Planet Earth

The Top 8 Paleontology Stories of 2006

The biggest predator ever, dangerous tyrannosaurus love, the hobbit wars, and more

Courtesy of Dennis Finnin/American Museum of Natural History


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7. Scientists Get Inside the Mind (and Genes) of the Neanderthal

For a span of 200,000 years or more, Neanderthals thrived from Gibraltar to Uzbekistan. Big-brained and robust, they weathered the depths of the last ice age, only to vanish around 30,000 years ago, about when modern humans entered Europe. Did the new arrivals annihilate the natives, or were Neanderthals absorbed by interbreeding? Two studies offer new perspectives on the nature and fate of the Neanderthals. One is a project devoted to analyzing Neanderthal DNA; the other is a reconstruction of hunting strategies that suggests the Neanderthals were not slow-witted brutes unable to compete with modern humans.

Archaeologist Daniel Adler from the University of Connecticut, working with David Lordkipanidze and Nikolaz Tushabramishvili of the Georgian State Museum and their colleagues at the University of Haifa, Hebrew University, and Harvard University, analyzed animal remains in a rock shelter in the Republic of Georgia that was used by Neanderthals and later by modern humans. Apparently, Neanderthals and modern humans hunted the same prey in the same way. Their favored quarry was a large, fleet mountain goat called the Caucasian tur. "We saw again and again that Neanderthals were hunting the prime-age adults — the fastest, the most nutritious, but also the hardest ones to capture," says Adler. Hunting such difficult prey requires a high degree of cooperation and communication and a detailed understanding of the goats' seasonal routines, he notes. "Our study indicates very clearly that Neanderthals were not only good hunters, they were the top predators in whatever environment they occupied; they were the most dangerous thing in town."

Still, Adler notes that "while modern humans didn't have an edge in hunting, they did seem to form larger social networks. We tested this by looking at the stone tools and what kind of stone the artifacts were made of. All the Neanderthal artifacts were made of stone they could find locally, within three miles. Modern humans, on the other hand, had artifacts made of material that you could only find at least 60 miles away, so they would have had to negotiate relationships with other modern humans. In times of trouble a modern human group would have some other group to turn to for help, whereas a Neanderthal group didn't. So if modern humans suddenly appeared in your territory, and you didn't know the other Neanderthal groups around you, you would have nowhere to turn. You'd be in big trouble."

Then again, modern humans may have formed more widespread alliances merely because their population density was higher. If the Neanderthals didn't lose out because of their inferior social skills, maybe they interbred with modern humans and simply disappeared into the larger population. In that case, some Neanderthal DNA should still be afloat in the modern gene pool. Svante Pääbo, a geneticist at the Max Planck Institute for Evolutionary Anthropology in Leipzig, Germany, may soon be able to address both issues.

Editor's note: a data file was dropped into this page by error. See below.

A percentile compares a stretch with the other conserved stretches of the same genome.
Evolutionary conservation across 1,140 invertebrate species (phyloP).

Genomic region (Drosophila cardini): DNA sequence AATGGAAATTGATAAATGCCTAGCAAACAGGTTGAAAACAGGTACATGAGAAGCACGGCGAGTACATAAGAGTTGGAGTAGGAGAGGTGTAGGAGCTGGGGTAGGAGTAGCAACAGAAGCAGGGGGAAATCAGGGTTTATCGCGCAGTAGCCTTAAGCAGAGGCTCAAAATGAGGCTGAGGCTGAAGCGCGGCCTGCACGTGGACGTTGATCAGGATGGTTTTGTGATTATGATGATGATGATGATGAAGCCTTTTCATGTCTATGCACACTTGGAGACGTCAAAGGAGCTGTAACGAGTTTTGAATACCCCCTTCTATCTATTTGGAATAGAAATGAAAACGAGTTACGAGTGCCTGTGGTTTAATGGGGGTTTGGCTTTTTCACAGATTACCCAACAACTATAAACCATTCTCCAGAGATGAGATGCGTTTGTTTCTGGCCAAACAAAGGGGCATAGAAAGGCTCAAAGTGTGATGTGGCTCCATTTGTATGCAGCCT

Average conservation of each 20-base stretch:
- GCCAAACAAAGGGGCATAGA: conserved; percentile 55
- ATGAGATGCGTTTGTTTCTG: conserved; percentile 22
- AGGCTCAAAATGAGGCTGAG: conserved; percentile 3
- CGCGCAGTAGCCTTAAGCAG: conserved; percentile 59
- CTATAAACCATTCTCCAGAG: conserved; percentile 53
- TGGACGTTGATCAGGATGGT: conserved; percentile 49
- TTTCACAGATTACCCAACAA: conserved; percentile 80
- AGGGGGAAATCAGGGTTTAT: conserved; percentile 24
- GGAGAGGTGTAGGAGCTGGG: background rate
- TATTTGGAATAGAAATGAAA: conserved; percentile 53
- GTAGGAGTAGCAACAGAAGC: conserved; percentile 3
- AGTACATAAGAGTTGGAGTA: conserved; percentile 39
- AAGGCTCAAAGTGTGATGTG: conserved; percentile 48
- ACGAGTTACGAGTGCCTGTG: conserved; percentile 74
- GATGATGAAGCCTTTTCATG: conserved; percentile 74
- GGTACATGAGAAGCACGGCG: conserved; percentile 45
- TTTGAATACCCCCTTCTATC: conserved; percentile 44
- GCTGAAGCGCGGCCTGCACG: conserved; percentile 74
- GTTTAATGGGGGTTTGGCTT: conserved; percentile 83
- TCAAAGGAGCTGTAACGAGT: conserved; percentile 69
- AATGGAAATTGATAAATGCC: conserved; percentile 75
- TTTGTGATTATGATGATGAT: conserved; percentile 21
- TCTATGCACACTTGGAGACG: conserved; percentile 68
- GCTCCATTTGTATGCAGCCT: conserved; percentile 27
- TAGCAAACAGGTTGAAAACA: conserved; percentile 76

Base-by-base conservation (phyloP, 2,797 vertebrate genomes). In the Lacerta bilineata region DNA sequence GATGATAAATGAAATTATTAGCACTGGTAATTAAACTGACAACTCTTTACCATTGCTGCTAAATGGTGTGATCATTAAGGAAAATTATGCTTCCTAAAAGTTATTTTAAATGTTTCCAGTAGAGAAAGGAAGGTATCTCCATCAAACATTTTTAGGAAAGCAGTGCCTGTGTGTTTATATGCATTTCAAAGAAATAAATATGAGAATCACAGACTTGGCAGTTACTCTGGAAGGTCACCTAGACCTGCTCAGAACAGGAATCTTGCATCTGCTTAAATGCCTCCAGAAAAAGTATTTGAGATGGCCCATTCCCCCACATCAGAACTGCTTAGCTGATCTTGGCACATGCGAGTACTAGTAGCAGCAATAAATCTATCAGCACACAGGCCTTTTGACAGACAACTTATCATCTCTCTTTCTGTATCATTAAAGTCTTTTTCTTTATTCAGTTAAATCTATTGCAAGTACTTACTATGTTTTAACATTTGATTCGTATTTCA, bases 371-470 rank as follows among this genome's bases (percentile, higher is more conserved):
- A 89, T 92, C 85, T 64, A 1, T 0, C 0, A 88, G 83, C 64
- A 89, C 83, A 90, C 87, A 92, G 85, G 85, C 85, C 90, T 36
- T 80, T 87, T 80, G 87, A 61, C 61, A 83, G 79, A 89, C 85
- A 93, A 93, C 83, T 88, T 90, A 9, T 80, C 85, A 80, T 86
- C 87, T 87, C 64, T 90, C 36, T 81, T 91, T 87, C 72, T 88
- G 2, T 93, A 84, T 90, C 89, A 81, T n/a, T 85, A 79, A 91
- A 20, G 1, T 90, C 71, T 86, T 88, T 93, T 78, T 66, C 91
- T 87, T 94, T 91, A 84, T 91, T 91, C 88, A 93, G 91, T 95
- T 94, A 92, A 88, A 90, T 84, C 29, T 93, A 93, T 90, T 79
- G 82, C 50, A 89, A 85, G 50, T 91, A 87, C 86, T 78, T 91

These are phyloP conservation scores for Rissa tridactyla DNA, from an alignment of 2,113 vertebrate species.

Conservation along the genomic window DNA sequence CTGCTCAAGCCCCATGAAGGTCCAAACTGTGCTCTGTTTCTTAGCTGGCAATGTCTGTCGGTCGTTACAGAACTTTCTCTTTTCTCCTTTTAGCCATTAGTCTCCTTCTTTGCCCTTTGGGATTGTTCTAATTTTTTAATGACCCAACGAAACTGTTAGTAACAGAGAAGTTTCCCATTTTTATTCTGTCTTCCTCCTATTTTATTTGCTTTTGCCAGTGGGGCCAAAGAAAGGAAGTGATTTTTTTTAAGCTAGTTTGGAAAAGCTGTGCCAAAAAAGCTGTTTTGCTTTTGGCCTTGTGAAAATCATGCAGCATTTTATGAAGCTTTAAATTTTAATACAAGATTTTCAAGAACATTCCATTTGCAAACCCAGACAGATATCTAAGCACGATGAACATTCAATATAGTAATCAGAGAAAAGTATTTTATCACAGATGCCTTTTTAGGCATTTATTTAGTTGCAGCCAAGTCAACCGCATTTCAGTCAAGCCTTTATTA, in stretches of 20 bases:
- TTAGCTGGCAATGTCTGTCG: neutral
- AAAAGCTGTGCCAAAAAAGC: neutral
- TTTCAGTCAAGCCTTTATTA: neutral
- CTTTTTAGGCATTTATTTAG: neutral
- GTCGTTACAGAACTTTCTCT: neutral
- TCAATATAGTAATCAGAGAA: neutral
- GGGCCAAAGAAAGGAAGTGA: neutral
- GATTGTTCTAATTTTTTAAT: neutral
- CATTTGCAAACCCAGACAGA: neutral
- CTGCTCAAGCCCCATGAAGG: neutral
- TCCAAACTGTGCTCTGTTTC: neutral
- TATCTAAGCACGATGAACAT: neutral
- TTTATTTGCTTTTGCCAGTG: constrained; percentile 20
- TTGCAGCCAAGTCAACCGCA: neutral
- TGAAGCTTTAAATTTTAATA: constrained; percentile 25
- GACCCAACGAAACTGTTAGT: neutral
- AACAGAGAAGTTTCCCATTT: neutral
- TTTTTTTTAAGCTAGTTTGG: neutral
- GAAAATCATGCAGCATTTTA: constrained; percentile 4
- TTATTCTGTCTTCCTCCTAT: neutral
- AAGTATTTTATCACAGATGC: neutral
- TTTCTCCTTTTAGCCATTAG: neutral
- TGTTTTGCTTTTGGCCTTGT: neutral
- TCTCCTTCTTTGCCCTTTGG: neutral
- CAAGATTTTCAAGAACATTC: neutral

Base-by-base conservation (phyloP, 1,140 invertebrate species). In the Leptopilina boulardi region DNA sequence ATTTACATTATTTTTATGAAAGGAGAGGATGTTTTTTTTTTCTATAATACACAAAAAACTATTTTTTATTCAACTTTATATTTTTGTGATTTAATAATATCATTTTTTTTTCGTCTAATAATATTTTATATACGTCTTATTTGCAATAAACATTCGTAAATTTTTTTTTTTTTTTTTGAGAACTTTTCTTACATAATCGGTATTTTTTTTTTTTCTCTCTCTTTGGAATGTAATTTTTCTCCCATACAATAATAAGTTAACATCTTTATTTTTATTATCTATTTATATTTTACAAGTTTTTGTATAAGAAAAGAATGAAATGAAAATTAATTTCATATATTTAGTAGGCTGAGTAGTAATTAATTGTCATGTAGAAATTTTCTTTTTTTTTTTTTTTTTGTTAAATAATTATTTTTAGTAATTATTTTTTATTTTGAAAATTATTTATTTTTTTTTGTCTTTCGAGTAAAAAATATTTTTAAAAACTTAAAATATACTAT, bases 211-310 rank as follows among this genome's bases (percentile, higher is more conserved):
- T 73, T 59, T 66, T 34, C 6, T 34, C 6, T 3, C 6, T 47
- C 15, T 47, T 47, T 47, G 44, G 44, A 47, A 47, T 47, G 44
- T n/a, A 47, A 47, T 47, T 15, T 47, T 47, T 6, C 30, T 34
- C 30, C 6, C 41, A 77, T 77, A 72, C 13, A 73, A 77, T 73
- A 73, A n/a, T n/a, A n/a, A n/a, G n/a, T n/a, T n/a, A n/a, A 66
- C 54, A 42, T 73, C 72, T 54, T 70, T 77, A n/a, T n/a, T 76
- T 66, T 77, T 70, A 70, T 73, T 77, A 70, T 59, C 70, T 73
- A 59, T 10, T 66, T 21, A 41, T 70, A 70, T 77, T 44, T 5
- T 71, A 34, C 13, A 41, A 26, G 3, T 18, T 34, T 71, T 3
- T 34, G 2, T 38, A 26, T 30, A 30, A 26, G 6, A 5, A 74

In 2006 Pääbo managed to extract DNA from a 38,000-year-old Neanderthal skeleton in Croatia. "Our goal for the next two years is to create a rough draft of the Neanderthal genome," he says. He is particularly keen to study a gene called FOXP2, believed to be involved in muscle control of the larynx. If the Neanderthal gene resembles the one in modern humans, that would suggest that Neanderthals had linguistic abilities equal to our own. The genome map will also refine our family tree. Our ancestors may have gotten up to 25 percent of their DNA from Neanderthals — including genes for red hair and pale skin and possibly a gene linked to brain size. "The only way to clarify this is to study a Neanderthal and get the hard data," says Pääbo. We won't really know what it means to be human until we understand what it meant to be a Neanderthal.

Tim Folger

Courtesy of Ted Daeschler/Academy of Natural Sciences

9. Ancient Fish Fills Missing Link 

Excavations carried out over six years in the treeless, grassless, soil-less Ellesmere Island in the Canadian territory of Nunavut, 750 miles from the North Pole, have yielded a remarkable treasure: a 375-million-year-old, scaly, fin-legged, flat-headed, swivel-necked creature called Tiktaalik roseae. Named after the Inuit word for "large shallow-water fish," Tiktaalik fills in one of the most significant gaps in evolutionary history — the transition between swimming fish and the first animals to walk onto land. 

Paleontologist Neil Shubin, of the University of Chicago and the Field Museum of Natural History, and his colleague Ted Daeschler, of the Academy of Natural Sciences in Philadelphia, planned their Arctic search with great care. Three hundred 75 million years ago, the Canadian Arctic was near the equator, with a subtropical climate — a plausible place for an aquatic creature to venture from surf to turf. 

"Looking at the evolutionary tree, and knowing something about evolution and Earth history, we predicted there would be a The 4- to 9-foot-long creature had fins, which held limblike bones forming a shoulder, elbow, and wrist that could do a push-up; broad ribs and scales; and a neck that allowed the animal to swivel its head. "That the skull was disconnected from the shoulder is something we would not have expected in an animal that was still a fish," Daeschler says. "Our hypothesis is that it was an adaptation to shallow water and gave the animal more ability to hunt."

"What is really exceptional about Tiktaalik is that it is not some esoteric branch of evolution," Shubin says. "We are not looking at an evolutionary dead end. When we look at the origin of the neck in Tiktaalik, the origin of the wrist inTiktaalik, we are talking about human history. We can trace our own history back to things like this. The transition we are seeing in these Devonian fish is a piece of our distant past."

Kathy A. Svitil

40. New Dinosaur King Rears Its Head

Tyrannosaurus rex slipped further in the ranks of terribleness with the enthronement of a bigger, badder king of the dinosaurs: Spinosaurus aegyptiacus, a gigantic predator that stalked Africa around 100 million years ago and whose head alone was almost six feet long.